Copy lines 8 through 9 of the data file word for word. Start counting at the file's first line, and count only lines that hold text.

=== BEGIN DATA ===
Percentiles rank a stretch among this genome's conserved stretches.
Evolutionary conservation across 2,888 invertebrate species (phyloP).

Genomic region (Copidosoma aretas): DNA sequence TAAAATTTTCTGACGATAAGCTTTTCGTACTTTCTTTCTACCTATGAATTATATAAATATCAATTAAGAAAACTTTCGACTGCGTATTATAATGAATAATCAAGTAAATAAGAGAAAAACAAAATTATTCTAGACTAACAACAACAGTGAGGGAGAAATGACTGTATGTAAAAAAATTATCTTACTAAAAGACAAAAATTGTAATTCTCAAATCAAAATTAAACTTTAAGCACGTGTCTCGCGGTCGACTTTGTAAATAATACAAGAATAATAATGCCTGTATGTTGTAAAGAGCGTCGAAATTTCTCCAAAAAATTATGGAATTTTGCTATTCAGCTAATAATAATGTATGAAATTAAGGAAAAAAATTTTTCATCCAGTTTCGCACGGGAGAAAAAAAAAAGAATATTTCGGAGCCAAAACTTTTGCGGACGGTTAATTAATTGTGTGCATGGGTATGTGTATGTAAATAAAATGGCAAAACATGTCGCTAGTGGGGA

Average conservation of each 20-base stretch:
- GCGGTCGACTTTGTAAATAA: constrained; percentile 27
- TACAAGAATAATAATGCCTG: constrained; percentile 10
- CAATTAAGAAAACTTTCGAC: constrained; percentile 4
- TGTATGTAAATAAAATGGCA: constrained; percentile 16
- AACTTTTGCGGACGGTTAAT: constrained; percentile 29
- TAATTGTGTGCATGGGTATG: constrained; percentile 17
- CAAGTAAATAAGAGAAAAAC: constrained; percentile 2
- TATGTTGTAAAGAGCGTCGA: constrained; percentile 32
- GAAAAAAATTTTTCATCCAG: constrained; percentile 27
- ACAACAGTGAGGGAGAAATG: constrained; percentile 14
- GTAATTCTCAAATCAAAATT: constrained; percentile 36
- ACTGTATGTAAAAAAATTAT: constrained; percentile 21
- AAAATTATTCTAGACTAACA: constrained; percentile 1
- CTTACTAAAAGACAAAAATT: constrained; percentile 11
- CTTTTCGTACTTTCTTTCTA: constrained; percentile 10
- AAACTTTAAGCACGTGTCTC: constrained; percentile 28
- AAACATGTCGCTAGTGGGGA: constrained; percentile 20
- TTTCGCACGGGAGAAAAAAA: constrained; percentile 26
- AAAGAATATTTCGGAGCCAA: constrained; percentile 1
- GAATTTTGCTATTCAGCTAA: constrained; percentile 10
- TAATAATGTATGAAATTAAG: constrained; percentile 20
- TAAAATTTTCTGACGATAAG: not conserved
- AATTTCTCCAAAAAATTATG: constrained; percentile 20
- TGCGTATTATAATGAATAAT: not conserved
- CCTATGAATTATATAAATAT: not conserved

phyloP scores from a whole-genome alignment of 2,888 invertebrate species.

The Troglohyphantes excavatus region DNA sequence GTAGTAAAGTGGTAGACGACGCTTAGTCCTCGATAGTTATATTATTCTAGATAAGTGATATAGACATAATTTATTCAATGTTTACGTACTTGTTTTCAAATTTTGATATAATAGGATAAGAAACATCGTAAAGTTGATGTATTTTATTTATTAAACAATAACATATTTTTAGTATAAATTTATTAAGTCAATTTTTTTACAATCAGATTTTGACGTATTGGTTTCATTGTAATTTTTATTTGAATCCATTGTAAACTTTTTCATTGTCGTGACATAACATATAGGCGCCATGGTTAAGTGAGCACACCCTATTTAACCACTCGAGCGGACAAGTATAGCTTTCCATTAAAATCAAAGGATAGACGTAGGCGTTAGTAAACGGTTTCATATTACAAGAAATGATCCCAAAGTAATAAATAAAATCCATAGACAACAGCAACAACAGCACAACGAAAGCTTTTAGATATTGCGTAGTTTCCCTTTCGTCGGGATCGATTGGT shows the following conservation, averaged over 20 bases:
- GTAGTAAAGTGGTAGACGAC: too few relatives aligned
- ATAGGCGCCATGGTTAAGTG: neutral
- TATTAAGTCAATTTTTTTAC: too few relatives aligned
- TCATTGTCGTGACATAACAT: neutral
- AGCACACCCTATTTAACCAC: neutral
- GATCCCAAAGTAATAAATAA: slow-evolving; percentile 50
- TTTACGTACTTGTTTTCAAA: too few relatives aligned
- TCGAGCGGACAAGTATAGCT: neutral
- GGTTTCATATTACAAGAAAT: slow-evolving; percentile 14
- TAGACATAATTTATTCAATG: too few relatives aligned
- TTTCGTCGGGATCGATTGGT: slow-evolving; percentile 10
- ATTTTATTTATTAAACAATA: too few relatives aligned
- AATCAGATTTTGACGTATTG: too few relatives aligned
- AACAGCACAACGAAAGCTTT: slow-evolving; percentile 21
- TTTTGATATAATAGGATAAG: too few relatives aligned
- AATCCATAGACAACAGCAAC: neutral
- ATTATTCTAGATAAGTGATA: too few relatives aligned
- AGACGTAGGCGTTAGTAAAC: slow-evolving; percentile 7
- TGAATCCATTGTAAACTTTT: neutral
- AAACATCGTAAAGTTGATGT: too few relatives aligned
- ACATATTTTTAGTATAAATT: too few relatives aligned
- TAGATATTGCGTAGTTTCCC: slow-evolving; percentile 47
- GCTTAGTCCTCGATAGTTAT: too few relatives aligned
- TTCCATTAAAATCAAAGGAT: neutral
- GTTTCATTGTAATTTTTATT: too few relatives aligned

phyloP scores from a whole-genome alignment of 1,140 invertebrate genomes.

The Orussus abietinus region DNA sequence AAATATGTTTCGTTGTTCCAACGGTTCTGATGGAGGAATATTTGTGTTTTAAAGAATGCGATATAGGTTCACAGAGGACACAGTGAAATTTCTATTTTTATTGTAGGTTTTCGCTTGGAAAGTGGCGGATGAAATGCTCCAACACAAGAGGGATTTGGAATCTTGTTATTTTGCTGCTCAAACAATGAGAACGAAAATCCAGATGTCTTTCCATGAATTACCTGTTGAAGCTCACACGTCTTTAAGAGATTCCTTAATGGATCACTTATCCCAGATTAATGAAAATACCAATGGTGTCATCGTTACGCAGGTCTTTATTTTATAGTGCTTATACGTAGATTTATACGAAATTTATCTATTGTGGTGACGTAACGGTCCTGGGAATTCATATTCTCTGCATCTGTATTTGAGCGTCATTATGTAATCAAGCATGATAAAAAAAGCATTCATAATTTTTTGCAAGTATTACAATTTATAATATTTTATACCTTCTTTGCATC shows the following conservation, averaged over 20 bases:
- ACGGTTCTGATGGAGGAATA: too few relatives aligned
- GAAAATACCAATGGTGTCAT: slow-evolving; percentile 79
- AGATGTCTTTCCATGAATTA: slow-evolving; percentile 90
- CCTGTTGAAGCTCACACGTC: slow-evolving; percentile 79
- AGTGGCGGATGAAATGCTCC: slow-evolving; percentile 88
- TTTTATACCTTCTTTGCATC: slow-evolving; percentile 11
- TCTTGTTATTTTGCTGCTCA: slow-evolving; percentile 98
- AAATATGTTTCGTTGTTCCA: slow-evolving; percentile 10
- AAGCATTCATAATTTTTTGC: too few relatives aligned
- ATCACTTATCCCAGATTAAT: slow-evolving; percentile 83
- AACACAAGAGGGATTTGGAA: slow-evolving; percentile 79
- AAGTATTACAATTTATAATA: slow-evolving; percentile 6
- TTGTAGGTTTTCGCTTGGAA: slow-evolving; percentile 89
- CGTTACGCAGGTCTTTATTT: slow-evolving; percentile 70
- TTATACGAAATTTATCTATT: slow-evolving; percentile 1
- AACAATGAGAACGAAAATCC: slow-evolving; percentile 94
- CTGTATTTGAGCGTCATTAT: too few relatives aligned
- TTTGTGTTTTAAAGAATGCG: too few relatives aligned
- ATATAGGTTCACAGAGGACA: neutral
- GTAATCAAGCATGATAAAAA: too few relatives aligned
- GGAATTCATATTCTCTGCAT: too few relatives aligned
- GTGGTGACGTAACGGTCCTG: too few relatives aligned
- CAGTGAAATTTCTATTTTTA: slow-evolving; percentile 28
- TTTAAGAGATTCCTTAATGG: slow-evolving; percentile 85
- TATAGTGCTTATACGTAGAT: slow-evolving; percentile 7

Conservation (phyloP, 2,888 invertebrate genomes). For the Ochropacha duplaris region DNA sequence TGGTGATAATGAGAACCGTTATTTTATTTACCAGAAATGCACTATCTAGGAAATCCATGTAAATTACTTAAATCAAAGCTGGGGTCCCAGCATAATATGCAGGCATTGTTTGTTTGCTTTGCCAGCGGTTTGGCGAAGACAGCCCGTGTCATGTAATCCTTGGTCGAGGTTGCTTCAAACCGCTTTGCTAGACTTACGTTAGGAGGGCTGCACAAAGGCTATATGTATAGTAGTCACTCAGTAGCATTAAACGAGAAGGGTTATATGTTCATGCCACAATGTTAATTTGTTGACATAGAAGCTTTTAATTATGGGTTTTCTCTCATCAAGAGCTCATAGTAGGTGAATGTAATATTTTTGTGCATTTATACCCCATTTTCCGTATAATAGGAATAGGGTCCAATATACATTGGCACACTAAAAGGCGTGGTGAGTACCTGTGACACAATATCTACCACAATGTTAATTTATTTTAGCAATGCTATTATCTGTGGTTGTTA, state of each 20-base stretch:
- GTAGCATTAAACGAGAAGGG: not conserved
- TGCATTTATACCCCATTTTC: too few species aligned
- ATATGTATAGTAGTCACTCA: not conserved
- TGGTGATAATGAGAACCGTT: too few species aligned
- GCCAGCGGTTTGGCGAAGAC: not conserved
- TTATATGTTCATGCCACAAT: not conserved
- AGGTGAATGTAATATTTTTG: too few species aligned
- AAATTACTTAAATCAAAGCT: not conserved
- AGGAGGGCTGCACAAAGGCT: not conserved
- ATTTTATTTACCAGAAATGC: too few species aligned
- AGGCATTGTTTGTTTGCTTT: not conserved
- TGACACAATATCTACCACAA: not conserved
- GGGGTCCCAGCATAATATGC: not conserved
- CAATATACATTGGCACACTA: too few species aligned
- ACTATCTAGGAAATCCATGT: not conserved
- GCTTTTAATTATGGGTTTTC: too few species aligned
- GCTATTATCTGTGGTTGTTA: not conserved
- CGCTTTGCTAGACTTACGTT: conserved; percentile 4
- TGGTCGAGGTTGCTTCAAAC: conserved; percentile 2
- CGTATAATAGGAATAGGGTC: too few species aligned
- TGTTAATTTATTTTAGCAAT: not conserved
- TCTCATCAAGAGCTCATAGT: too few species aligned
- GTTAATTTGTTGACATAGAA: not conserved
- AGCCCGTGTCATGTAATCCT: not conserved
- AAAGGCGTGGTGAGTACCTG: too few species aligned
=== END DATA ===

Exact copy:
- TGTATGTAAATAAAATGGCA: constrained; percentile 16
- AACTTTTGCGGACGGTTAAT: constrained; percentile 29